First, the inherent nature of venture capital is such that it incentivises extremely rapid growth – leading to market capture – over profitability. Once a VC backs a startup, the stated or implicit goal for the latter almost always is to reach a stage of market domination and corresponding market power so that profitability, in the long run, is an inevitability.

While this approach has worked successfully enough in the US and several other markets, the unique constraints and challenges of India as a deeply diverse and heterogeneous market have created a barrier that has proved too high to cross over. In other words, a US-centric framework and model of building large businesses out of startups quickly has struggled to adapt to the Indian market.

Second, while startup founders and executives in India have skills in acquiring a large number of customers quickly, they are yet to exhibit their ability to retain and make money from these customers. Again, reaching a position of market domination by spending money freely is not that difficult; as Jio demonstrated in a highly competitive telecom market just a few years ago. What matters is the demonstration of actual market power - or the ability to command prices that yield positive margins and profitability. In the absence of market power, market domination is a burden far too heavy to carry.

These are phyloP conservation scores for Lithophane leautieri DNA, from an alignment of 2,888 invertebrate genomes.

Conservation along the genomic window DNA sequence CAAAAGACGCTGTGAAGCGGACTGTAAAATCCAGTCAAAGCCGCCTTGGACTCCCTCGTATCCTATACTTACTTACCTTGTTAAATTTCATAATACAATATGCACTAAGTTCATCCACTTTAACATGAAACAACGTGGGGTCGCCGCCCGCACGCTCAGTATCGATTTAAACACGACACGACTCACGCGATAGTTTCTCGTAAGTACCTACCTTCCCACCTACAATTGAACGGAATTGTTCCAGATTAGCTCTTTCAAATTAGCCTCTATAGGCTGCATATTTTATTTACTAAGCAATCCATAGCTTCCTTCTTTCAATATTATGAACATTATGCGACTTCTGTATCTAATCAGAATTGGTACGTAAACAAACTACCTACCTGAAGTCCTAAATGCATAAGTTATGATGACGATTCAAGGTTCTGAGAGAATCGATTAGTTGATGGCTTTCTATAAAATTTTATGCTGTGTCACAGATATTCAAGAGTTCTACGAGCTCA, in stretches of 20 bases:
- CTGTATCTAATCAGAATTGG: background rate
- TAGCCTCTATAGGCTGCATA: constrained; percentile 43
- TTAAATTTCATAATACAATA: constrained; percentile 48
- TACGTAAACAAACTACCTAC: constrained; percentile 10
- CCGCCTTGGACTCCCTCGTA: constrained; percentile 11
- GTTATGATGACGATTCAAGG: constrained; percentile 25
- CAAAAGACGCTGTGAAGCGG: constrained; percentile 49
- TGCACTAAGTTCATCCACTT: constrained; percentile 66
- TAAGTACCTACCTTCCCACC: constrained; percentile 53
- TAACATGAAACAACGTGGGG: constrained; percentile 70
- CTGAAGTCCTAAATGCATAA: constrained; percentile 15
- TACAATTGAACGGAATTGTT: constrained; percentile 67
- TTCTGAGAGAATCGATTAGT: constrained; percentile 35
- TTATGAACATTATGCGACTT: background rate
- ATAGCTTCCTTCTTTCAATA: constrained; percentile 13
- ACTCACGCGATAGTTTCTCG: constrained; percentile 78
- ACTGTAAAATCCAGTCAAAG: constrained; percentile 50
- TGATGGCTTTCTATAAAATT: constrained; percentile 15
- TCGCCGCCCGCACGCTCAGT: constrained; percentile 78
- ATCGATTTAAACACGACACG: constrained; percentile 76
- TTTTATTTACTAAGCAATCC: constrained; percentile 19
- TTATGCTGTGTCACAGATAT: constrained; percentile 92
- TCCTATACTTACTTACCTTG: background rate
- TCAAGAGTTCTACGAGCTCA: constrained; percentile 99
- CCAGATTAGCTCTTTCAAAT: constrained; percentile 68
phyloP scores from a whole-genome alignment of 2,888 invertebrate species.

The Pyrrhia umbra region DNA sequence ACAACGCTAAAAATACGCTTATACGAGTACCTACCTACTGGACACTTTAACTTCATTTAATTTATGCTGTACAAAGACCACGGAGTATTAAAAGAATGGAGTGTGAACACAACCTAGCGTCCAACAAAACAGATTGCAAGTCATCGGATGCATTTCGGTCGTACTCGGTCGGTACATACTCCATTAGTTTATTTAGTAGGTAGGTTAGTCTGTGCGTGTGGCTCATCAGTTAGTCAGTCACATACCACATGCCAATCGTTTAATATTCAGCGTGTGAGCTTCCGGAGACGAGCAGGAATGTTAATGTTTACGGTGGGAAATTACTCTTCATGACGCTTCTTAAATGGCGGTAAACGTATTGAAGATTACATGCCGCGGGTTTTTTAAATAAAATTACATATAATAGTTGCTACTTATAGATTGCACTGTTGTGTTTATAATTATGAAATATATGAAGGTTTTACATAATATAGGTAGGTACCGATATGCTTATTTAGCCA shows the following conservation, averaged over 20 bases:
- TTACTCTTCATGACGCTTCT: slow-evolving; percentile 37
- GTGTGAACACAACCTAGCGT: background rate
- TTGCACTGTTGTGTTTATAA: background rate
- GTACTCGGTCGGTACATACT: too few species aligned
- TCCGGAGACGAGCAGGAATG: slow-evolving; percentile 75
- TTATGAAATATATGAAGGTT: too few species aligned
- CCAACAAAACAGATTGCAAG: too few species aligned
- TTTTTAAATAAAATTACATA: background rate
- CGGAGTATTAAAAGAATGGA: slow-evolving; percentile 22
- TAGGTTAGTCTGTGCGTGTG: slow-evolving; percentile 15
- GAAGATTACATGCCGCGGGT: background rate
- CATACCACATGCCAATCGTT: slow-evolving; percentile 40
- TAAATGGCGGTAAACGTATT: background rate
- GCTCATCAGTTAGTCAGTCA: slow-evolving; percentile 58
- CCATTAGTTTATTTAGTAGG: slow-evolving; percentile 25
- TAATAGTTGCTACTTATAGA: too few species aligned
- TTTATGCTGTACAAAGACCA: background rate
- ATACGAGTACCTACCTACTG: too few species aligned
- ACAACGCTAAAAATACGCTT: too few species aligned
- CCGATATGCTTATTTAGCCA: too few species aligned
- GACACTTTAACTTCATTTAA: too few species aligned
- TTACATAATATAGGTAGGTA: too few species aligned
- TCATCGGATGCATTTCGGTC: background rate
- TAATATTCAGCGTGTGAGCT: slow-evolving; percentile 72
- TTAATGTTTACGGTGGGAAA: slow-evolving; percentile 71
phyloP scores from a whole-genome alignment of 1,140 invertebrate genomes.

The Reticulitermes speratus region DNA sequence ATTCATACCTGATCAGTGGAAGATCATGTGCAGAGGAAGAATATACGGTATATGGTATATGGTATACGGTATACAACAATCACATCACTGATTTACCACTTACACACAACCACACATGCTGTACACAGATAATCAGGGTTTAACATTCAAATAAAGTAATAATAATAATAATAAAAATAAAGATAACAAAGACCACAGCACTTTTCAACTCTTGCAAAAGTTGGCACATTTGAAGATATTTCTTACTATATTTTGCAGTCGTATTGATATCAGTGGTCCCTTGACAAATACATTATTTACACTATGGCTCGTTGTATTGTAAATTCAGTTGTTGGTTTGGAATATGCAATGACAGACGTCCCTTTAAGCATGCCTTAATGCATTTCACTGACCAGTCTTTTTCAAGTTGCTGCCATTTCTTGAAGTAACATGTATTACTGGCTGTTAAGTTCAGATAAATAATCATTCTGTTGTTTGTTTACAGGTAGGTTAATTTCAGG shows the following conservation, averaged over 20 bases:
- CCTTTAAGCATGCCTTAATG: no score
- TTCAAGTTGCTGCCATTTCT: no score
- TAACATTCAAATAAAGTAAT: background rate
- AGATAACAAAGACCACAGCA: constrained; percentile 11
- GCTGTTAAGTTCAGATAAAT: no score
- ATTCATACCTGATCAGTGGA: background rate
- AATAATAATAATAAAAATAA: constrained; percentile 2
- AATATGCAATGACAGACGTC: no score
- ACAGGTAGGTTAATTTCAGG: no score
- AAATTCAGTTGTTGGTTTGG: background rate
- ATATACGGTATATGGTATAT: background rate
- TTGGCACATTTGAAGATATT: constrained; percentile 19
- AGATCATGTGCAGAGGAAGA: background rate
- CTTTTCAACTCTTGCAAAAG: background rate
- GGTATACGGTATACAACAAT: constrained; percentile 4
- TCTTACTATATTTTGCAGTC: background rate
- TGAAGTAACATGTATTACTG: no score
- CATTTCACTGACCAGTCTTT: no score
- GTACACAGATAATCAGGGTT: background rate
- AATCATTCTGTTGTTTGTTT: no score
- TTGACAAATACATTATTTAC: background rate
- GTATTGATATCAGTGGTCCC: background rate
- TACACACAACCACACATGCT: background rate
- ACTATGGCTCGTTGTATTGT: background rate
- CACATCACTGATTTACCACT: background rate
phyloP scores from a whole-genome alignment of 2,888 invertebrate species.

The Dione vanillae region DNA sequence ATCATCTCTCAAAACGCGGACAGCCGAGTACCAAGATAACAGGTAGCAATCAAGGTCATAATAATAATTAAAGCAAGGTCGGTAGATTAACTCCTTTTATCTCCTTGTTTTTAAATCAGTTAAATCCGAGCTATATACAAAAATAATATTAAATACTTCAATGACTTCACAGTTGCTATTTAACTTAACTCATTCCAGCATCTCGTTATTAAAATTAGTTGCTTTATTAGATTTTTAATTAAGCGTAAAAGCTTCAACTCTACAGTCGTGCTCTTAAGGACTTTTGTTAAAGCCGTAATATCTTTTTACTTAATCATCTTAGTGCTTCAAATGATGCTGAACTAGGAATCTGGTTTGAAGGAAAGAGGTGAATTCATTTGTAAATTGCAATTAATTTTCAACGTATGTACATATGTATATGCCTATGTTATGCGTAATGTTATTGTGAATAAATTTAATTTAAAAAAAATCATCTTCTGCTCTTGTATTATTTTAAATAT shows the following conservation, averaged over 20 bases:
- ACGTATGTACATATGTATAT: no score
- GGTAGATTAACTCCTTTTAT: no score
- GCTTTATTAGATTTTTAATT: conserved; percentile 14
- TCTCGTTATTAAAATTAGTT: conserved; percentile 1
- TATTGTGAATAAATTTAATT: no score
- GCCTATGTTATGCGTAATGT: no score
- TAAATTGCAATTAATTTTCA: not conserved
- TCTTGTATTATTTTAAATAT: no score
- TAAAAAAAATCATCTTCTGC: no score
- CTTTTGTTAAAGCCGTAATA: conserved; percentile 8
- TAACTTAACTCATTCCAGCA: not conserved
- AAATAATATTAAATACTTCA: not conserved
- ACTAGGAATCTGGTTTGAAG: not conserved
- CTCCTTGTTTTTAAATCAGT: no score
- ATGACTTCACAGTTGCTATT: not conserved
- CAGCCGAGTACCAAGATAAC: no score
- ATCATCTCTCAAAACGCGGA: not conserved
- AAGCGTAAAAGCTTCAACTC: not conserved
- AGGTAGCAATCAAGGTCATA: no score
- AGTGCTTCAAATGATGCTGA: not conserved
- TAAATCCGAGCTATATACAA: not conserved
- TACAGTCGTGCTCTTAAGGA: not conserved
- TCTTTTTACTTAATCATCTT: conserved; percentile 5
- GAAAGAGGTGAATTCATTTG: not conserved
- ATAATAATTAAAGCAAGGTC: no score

Third, it is clear that both investors and startup founders have overestimated the market size as well as the spending capacity of Indian customers – individuals as well as businesses. Chasing the mirage of a large enough market has no doubt played its part in the mounting losses to a point where customer acquisition costs shoot up rapidly and ventures realize they must spend more and more to acquire every additional customer.